# Inscribed Angle Theorem/Proof 1

## Contents

## Theorem

An inscribed angle is equal to half the angle that is subtended by that arc.

Thus, in the figure above:

- $\angle ABC = \frac 1 2 \angle ADC$

In the words of Euclid:

*In a circle the angle at the center is double of the angle at the circumference, when the angles have the same circumference as base.*

(*The Elements*: Book $\text{III}$: Proposition $20$)

## Proof

Let $ABC$ be a circle, let $\angle BEC$ be an angle at its center, and let $\angle BAC$ be an angle at the circumference.

Let these angles have the same arc $BC$ at their base.

Let $AE$ be joined and drawn through to $F$.

Since $EA = EB$, then from Isosceles Triangle has Two Equal Angles we have that $\angle EBA = \angle EAB$.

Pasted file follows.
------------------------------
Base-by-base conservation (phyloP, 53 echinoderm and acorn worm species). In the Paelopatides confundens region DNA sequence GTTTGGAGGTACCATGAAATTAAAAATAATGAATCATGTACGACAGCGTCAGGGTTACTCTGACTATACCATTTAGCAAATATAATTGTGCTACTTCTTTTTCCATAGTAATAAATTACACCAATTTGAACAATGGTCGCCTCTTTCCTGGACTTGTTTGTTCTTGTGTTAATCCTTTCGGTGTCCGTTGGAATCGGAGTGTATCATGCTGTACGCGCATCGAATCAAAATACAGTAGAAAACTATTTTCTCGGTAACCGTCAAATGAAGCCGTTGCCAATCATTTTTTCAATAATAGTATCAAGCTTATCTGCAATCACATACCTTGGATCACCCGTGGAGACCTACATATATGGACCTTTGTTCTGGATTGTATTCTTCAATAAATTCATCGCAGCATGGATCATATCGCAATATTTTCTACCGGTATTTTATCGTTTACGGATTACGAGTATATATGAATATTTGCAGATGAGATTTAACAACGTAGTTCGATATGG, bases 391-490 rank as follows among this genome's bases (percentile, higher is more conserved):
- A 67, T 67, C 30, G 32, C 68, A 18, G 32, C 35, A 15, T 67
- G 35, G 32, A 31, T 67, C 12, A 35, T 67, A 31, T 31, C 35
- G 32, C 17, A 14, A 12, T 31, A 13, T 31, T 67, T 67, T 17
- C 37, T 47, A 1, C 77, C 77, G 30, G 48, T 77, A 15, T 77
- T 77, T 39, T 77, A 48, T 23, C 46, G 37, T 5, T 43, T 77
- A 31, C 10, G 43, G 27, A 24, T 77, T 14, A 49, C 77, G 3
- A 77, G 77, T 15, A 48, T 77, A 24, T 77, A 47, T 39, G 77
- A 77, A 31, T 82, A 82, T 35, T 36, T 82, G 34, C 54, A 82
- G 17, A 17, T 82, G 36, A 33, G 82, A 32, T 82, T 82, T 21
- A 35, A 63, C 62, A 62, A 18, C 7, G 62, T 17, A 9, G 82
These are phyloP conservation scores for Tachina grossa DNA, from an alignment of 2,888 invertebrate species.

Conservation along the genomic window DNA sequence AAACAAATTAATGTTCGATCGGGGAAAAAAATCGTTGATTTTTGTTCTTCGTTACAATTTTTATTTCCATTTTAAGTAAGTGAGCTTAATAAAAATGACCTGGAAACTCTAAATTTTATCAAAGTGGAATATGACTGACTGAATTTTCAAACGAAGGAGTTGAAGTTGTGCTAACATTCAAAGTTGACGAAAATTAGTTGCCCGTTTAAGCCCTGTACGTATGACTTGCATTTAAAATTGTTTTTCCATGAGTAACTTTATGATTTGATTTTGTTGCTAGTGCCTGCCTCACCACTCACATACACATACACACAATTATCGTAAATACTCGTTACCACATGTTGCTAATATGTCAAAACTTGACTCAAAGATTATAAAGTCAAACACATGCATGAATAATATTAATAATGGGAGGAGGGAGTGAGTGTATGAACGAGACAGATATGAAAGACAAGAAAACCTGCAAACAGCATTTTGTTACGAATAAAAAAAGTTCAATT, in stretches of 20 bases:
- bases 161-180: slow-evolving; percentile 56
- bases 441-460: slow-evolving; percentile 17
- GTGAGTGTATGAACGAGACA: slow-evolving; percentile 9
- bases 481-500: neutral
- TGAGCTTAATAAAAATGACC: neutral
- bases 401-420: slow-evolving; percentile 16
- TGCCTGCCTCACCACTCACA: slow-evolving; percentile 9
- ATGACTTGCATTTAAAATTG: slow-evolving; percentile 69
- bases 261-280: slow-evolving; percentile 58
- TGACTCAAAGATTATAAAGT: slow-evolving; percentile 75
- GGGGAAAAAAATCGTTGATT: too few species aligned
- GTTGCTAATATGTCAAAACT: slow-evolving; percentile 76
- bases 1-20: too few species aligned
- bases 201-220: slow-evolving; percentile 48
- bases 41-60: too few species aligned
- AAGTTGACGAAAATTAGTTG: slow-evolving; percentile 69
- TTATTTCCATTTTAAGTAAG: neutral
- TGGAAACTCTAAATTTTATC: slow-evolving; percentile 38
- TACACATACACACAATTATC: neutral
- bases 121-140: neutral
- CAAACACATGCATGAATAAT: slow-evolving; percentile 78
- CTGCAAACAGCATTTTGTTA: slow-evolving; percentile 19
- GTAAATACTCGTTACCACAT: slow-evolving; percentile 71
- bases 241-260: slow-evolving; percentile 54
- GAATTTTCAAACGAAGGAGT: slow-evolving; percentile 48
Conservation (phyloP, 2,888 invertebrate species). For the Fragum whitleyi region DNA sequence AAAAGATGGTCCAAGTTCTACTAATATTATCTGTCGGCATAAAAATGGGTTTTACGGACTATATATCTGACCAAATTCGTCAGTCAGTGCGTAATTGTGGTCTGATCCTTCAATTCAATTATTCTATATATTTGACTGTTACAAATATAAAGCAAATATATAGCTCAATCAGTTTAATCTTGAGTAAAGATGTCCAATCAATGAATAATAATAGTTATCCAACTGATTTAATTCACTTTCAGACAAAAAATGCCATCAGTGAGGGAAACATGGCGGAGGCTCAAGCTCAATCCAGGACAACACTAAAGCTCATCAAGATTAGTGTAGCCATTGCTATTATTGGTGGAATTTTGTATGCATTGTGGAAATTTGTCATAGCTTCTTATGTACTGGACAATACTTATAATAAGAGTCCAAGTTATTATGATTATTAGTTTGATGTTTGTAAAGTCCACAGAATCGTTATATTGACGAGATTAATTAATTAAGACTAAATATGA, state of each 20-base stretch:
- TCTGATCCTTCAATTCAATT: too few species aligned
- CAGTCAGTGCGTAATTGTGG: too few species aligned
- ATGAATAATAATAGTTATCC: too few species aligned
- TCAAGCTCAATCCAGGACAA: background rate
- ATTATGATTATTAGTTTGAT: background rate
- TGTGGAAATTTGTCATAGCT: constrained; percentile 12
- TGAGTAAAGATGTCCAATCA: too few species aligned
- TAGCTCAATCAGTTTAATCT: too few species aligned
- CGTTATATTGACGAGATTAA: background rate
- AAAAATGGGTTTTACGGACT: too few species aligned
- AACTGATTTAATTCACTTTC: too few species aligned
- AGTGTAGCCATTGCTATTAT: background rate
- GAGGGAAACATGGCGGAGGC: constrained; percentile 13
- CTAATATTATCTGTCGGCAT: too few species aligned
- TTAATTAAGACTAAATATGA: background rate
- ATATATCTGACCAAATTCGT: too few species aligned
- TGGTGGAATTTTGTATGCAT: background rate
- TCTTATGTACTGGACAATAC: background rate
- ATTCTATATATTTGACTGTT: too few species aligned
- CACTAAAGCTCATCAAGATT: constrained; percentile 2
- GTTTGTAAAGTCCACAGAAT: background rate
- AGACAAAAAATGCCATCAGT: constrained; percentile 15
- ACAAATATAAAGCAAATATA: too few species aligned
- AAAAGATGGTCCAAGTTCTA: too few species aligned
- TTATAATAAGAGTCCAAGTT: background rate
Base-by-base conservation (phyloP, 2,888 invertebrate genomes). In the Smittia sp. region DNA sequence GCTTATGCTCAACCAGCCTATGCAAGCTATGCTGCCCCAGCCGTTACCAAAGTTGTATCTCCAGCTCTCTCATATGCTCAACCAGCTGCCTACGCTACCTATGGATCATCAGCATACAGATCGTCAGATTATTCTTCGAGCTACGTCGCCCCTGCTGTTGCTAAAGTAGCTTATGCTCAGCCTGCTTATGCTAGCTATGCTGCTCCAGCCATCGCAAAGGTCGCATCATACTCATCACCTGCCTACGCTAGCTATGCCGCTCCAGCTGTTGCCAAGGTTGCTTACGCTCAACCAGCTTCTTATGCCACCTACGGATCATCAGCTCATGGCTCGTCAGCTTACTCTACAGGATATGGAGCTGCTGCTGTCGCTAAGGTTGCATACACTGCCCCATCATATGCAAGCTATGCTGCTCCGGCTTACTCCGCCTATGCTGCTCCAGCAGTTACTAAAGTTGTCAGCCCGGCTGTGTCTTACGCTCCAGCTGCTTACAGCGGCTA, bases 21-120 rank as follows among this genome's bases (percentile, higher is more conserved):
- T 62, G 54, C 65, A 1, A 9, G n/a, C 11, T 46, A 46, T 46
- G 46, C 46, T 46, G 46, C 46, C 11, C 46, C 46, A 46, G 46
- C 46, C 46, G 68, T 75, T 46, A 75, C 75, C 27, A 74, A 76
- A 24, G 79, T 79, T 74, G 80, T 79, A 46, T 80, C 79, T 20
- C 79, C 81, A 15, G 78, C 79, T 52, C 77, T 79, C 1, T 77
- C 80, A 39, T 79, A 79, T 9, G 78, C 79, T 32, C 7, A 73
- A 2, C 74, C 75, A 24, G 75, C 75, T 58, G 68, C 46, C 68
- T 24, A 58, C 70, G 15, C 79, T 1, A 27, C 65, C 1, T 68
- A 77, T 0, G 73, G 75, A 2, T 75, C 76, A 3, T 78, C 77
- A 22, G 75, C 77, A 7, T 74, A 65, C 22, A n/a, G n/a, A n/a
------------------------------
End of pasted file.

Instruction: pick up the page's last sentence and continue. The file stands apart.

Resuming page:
So $\angle EBA + \angle EAB = 2 \angle EAB$.

But from Sum of Angles of Triangle equals Two Right Angles we have that $\angle BEF = \angle EBA + \angle EAB$.

That is, $\angle BEF = 2 \angle EAB$.

For the same reason, $\angle FEC = 2 \angle EAC$.

So adding them together, we see that $\angle BEC = 2 \angle BAC$.

Now consider the point $D$, from which we have another angle $\angle BDC$.

Let $DE$ be joined and produced to $G$.

Similarly, we prove that $\angle GEC = 2 \angle EDC$.

Then $\angle GEB = 2 \angle EDB$.

Therefore $\angle BEC$ which remains is equal to $2 \angle BDC$.

Hence the result.

$\blacksquare$

## Historical Note

This theorem is Proposition $20$ of Book $\text{III}$ of Euclid's *The Elements*.

## Sources

- 1926: Sir Thomas L. Heath:
*Euclid: The Thirteen Books of The Elements: Volume 2*(2nd ed.) ... (previous) ... (next): Book $\text{III}$. Propositions